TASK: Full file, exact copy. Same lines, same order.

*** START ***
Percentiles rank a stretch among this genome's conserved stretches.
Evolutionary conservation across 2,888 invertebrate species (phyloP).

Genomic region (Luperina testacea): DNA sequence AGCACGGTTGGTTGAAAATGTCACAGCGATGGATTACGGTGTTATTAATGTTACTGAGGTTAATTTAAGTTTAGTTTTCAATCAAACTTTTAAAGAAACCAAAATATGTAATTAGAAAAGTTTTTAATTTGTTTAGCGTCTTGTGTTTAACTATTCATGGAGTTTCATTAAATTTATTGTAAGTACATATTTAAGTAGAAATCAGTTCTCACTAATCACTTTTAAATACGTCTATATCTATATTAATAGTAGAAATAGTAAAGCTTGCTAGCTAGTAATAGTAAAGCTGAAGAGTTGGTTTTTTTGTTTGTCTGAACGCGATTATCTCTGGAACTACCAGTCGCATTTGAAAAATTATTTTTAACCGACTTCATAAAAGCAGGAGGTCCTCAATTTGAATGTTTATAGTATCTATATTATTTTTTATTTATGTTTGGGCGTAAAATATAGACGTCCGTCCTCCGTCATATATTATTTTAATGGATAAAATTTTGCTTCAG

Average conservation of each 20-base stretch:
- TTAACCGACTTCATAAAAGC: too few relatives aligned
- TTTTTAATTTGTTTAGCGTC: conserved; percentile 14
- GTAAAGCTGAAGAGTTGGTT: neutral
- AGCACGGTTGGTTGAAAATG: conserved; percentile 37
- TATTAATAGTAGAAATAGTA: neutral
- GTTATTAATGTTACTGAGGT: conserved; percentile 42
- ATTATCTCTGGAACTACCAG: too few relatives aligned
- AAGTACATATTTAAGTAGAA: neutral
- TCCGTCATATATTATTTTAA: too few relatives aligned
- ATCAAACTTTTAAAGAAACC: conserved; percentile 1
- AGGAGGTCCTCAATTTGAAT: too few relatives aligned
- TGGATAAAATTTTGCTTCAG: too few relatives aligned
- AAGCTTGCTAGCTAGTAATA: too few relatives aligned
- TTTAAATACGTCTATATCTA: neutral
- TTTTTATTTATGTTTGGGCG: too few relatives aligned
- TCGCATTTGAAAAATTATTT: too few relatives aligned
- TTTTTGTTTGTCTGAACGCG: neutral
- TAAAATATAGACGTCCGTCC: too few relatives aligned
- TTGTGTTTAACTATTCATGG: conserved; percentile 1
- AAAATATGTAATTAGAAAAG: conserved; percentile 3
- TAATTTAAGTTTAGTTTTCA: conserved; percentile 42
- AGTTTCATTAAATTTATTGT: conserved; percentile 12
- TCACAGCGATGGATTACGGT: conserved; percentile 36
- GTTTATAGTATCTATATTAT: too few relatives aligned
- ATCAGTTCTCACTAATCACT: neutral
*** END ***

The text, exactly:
Percentiles rank a stretch among this genome's conserved stretches.
Evolutionary conservation across 2,888 invertebrate species (phyloP).

Genomic region (Luperina testacea): DNA sequence AGCACGGTTGGTTGAAAATGTCACAGCGATGGATTACGGTGTTATTAATGTTACTGAGGTTAATTTAAGTTTAGTTTTCAATCAAACTTTTAAAGAAACCAAAATATGTAATTAGAAAAGTTTTTAATTTGTTTAGCGTCTTGTGTTTAACTATTCATGGAGTTTCATTAAATTTATTGTAAGTACATATTTAAGTAGAAATCAGTTCTCACTAATCACTTTTAAATACGTCTATATCTATATTAATAGTAGAAATAGTAAAGCTTGCTAGCTAGTAATAGTAAAGCTGAAGAGTTGGTTTTTTTGTTTGTCTGAACGCGATTATCTCTGGAACTACCAGTCGCATTTGAAAAATTATTTTTAACCGACTTCATAAAAGCAGGAGGTCCTCAATTTGAATGTTTATAGTATCTATATTATTTTTTATTTATGTTTGGGCGTAAAATATAGACGTCCGTCCTCCGTCATATATTATTTTAATGGATAAAATTTTGCTTCAG

Average conservation of each 20-base stretch:
- TTAACCGACTTCATAAAAGC: too few relatives aligned
- TTTTTAATTTGTTTAGCGTC: conserved; percentile 14
- GTAAAGCTGAAGAGTTGGTT: neutral
- AGCACGGTTGGTTGAAAATG: conserved; percentile 37
- TATTAATAGTAGAAATAGTA: neutral
- GTTATTAATGTTACTGAGGT: conserved; percentile 42
- ATTATCTCTGGAACTACCAG: too few relatives aligned
- AAGTACATATTTAAGTAGAA: neutral
- TCCGTCATATATTATTTTAA: too few relatives aligned
- ATCAAACTTTTAAAGAAACC: conserved; percentile 1
- AGGAGGTCCTCAATTTGAAT: too few relatives aligned
- TGGATAAAATTTTGCTTCAG: too few relatives aligned
- AAGCTTGCTAGCTAGTAATA: too few relatives aligned
- TTTAAATACGTCTATATCTA: neutral
- TTTTTATTTATGTTTGGGCG: too few relatives aligned
- TCGCATTTGAAAAATTATTT: too few relatives aligned
- TTTTTGTTTGTCTGAACGCG: neutral
- TAAAATATAGACGTCCGTCC: too few relatives aligned
- TTGTGTTTAACTATTCATGG: conserved; percentile 1
- AAAATATGTAATTAGAAAAG: conserved; percentile 3
- TAATTTAAGTTTAGTTTTCA: conserved; percentile 42
- AGTTTCATTAAATTTATTGT: conserved; percentile 12
- TCACAGCGATGGATTACGGT: conserved; percentile 36
- GTTTATAGTATCTATATTAT: too few relatives aligned
- ATCAGTTCTCACTAATCACT: neutral